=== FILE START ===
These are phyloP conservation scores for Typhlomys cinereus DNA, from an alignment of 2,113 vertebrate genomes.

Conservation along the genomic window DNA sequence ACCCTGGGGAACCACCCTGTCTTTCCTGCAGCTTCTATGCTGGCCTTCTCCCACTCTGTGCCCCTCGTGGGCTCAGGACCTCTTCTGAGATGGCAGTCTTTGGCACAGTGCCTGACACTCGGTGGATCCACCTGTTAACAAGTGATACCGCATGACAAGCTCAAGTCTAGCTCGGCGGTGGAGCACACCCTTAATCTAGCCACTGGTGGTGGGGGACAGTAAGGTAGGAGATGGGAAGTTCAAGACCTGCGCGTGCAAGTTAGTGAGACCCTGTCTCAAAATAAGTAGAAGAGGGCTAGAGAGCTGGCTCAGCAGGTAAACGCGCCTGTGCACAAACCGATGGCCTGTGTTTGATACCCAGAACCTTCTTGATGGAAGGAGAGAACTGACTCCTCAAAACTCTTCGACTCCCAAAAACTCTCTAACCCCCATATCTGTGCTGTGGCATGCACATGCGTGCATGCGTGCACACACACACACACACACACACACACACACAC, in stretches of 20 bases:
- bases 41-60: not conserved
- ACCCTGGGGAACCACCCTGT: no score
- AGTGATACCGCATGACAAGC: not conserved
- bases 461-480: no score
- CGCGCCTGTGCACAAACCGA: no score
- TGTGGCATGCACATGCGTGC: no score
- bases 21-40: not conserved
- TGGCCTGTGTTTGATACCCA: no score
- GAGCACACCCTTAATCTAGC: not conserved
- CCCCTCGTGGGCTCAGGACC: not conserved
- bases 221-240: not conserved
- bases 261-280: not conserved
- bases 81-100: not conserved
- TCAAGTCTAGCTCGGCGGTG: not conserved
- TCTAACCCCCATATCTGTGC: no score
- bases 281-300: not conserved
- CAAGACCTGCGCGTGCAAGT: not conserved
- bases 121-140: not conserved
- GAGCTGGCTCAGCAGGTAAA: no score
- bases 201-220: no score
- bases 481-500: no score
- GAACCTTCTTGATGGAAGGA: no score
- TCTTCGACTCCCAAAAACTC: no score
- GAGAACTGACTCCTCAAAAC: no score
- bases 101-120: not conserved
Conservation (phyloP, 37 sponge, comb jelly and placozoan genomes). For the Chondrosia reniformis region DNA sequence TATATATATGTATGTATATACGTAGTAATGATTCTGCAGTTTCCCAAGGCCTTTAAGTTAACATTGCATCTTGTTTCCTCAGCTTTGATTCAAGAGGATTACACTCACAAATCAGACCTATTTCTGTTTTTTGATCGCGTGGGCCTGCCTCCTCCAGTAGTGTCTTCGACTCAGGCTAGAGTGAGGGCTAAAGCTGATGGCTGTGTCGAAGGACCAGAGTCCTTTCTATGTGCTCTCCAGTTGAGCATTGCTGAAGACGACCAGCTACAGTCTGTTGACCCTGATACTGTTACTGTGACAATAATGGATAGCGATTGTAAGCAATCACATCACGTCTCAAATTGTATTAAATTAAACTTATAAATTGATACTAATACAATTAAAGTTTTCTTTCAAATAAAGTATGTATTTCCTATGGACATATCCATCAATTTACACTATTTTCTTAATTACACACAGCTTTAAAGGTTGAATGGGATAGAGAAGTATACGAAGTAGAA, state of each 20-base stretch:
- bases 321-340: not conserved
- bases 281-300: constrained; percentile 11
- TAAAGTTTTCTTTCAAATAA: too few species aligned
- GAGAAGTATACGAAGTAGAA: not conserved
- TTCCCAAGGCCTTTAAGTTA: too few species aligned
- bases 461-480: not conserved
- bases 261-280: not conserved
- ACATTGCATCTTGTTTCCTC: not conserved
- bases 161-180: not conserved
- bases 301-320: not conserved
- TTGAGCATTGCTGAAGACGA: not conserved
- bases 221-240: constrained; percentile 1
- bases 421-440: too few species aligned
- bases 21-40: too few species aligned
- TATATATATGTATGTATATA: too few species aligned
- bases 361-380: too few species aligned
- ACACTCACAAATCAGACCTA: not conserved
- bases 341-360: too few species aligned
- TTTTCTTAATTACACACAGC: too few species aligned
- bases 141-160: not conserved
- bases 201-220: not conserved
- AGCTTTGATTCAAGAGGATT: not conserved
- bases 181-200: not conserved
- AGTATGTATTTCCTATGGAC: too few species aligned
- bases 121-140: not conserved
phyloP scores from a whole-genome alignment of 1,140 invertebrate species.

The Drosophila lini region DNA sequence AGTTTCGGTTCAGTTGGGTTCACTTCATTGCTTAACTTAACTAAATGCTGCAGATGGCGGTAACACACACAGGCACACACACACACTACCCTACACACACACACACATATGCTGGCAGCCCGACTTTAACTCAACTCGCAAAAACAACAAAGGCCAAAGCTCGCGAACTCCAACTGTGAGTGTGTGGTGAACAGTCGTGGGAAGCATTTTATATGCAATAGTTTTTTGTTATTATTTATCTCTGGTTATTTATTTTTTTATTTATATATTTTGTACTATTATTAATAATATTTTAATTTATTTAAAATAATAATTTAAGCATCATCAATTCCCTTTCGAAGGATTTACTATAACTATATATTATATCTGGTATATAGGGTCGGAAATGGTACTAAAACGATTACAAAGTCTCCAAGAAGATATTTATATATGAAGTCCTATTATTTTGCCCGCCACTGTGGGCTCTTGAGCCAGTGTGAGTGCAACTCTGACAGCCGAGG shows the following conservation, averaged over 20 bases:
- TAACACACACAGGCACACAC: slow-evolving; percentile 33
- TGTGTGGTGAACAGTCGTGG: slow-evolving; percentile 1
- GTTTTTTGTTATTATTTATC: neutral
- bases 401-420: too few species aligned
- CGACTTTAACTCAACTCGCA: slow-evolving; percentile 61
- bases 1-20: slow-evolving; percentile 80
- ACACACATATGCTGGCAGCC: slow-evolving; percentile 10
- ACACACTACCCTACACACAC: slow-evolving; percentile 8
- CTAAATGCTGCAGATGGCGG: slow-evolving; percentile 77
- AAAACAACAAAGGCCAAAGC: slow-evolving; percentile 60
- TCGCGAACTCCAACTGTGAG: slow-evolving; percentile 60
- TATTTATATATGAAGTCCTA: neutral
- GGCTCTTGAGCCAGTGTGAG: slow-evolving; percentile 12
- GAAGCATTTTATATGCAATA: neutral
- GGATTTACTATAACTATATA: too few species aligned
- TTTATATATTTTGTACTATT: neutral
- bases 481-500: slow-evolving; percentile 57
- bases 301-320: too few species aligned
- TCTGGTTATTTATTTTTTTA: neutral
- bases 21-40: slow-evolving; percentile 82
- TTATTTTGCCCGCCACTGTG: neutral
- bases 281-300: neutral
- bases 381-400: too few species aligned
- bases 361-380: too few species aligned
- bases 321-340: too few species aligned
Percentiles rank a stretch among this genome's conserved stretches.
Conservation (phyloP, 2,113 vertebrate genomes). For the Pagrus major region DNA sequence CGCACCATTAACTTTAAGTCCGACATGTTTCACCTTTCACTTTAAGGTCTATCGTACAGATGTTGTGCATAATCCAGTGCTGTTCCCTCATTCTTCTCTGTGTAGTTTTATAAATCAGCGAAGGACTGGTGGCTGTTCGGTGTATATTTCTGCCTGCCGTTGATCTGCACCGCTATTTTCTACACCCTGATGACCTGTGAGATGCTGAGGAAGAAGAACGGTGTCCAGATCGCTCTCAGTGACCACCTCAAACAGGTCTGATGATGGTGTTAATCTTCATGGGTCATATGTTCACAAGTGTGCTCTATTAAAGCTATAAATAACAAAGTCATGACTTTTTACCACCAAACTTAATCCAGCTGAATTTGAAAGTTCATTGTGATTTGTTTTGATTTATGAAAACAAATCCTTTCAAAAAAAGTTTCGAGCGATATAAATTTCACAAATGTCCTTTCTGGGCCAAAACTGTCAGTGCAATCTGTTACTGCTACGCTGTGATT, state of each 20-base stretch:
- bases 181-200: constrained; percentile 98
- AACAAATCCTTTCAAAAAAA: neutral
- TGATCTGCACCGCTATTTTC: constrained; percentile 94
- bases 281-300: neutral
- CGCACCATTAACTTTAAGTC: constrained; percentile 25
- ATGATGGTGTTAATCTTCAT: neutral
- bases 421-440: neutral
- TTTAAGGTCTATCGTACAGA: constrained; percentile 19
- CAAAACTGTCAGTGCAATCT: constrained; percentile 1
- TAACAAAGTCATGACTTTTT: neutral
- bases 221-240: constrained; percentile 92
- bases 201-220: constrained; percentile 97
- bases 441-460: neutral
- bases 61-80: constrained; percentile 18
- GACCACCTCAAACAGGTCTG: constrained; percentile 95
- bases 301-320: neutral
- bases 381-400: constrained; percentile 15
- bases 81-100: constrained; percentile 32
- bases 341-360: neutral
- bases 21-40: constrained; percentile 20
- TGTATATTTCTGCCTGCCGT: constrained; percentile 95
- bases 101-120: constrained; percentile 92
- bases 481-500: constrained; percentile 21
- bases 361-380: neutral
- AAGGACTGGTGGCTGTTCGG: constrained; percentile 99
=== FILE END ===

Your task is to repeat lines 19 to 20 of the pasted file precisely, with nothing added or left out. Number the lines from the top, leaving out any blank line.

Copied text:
- CAAGACCTGCGCGTGCAAGT: not conserved
- bases 121-140: not conserved